Are You Ready to Move Up?
Moving up in stakes too fast is the #1 cause of poker players going broke and quitting the game. If you’re thinking about moving up in stakes, you have to be sure that you’re prepared.
Most poker players will either lose money at their current stake and try to get it back at higher stakes or sit down at games they have no business playing in the first place.
Unless you’re as lucky as Mike McDermott in the final scene in Rounders, don’t put your entire bankroll on the table and expect anything other than to walk out of the door broke. If you think you’re ready to move up, make sure to check these 5 boxes first.
First, you need to follow precise bankroll management.
For cash games, a 40 buy-in bankroll is sufficient to start playing at a certain stake. If you’re playing $1/$2, having 40 stacks of $200 behind (an $8,000 bankroll) would be advisable. You can start with less, but you’ll have to adjust your strategy and play a bit more conservatively, making sure not to take too many high variance spots at the table.
At an absolute minimum you should have 20 buy-ins, or a $4,000 bankroll for $1/$2. If you ever drop below 20 buy-ins, it’s time to move down in stakes.
This is where your discipline will play a massive part in your success, as you have to be able to control your emotions and always stick to good bankroll management. If you disregard this and move up too fast, be prepared to lose it all eventually.
Almost as important as practicing good bankroll management is knowing your skill level compared to the field you’ll be moving up to compete against.
Try not to answer this all by yourself – also ask your peers for their help and advice. How good do they think you are? Analyze your stats and the population stats that you’ll be up against. Look at hands played at those stakes; do you see instances where people are making crazy plays? Can you see errors in the ways players at this stake are playing that you can exploit?
The more mistakes you see from your opponents, the better the odds that you’re a winning player in that field.
Heaters are great but they happen to all of us, even losing players. You need to have a decent sample size first before you can know whether you’re a winning player at the stake you’re currently playing.
Statistically it’s recommended that you need a sample of around 100k hands to accurately determine if you’re a winning player at a certain stake, but in real practice we don’t need to actually grind out 100k hands at low stakes.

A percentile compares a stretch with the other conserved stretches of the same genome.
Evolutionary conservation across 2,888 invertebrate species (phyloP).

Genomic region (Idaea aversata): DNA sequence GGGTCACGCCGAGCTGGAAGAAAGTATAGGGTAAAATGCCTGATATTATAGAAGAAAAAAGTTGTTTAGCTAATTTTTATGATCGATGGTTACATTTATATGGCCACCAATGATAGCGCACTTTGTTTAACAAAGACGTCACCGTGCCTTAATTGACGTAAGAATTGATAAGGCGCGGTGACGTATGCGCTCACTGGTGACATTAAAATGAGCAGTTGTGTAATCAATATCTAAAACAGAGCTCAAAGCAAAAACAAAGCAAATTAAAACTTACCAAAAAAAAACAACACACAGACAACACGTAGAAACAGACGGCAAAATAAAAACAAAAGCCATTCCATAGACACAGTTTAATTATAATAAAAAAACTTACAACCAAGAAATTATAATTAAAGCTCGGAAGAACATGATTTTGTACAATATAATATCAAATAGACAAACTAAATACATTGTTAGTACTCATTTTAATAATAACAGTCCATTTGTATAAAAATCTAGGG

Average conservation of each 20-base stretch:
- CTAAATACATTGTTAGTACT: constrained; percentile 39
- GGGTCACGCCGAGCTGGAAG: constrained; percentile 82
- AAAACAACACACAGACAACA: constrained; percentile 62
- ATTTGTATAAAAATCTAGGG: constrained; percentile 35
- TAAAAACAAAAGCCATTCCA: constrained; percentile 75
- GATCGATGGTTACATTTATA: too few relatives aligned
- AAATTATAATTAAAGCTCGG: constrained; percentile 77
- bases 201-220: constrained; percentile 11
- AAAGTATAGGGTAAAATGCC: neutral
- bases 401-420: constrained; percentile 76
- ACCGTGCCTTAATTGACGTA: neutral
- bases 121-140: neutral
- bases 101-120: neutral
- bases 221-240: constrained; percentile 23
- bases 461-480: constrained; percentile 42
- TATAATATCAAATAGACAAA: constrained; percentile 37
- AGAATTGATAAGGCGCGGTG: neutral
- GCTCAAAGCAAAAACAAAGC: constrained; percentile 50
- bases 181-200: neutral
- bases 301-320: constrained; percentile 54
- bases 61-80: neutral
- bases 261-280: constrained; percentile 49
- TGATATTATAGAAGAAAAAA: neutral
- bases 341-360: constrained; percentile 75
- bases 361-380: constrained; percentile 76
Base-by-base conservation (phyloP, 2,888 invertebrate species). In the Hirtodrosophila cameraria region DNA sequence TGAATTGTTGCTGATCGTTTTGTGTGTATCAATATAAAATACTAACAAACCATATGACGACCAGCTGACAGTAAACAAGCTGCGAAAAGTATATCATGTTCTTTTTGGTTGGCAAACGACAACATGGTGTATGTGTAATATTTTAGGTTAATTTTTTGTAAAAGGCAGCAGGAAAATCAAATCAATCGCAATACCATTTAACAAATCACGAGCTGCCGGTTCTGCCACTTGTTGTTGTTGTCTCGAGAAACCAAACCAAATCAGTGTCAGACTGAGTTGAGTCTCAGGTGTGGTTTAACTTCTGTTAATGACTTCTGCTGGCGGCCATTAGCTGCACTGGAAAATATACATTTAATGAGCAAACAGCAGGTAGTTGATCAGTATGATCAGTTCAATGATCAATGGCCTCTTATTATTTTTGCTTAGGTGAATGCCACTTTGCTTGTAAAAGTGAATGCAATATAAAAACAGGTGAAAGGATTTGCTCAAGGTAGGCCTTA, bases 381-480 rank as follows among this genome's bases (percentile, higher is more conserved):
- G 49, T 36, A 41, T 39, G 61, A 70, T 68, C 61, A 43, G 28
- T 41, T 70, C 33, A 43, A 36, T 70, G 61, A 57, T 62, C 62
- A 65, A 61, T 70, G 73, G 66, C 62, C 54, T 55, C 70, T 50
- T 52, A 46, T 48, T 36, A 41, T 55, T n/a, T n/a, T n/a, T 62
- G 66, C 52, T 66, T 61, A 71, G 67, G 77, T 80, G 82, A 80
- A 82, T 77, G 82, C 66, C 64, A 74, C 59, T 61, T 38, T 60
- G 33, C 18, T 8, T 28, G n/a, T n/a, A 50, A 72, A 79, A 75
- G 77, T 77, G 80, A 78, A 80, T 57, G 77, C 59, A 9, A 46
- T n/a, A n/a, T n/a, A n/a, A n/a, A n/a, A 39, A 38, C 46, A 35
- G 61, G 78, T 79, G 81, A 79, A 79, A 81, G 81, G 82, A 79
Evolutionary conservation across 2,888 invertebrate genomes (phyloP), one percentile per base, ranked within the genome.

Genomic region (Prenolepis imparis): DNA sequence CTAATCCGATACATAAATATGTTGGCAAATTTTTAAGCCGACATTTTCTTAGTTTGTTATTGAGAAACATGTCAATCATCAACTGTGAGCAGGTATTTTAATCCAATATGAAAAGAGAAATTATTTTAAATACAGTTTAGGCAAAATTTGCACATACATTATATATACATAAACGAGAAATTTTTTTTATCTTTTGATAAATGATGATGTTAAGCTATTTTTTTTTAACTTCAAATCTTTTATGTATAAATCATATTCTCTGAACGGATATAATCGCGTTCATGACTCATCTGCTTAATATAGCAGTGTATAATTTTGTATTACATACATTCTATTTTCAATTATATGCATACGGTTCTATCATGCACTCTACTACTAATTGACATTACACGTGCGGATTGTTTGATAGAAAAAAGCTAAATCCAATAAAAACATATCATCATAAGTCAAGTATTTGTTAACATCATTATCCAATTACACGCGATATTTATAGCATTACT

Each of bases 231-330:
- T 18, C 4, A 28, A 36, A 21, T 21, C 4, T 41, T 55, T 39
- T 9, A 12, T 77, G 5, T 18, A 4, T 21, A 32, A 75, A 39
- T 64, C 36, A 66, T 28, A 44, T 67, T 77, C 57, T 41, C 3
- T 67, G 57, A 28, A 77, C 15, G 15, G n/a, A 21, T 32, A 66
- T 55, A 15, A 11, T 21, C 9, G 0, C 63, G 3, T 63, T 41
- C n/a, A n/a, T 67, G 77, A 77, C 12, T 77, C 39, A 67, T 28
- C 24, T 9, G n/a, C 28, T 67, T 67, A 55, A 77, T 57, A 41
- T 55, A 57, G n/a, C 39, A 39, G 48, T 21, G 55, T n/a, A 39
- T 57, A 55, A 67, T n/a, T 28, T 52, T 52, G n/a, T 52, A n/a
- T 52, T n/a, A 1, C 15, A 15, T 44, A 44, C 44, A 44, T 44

You should move up in low stakes if you’re winning over at least 30k-50k hands, since the skill gap between players at NL5 vs NL25 is not very large. Once you start playing NL50 – NL100 you should definitely stick to your stake for a while and start aiming for 50k-100k hands before moving up.
Having the right mindset is vital when it comes to moving up in stakes.
Many players get scared of the money at higher stakes and become increasingly anxious about the skill level of their opponents. This leads them to trying to switch up their game last minute and leveling themselves into oblivion.
You have to be able to concentrate and play your game. Make sure that on the day you’re taking a shot that you’re well rested and in a good mood. Try working out beforehand and eating healthy, then go to the tables fully prepared and ready. Don’t do what most people do and take an impulsive shot to recoup earlier losses at your normal stake.
Plan what day you will take your shot and make sure you set yourself up for success mentally. For more mindset tips, check out this article featuring Raise Your Edge mindset coach Bahman Zarghami by clicking here.
Finally, connect with likeminded people who can hold you accountable to your bankroll management and skill level.
Having other players to grow with puts you on the fast track for poker success and allows you to study and improve much more efficiently, as well as make better decisions when it comes to moving up in stakes.
Join a discord server like the Raise Your Edge server, where there are thousands of active members who are working on their poker game just like you. Create study groups, analyze hands together and ask for feedback before making the leap up to higher stakes. Having poker friends to share the highs and the lows with is what will keep you going even when times are tough.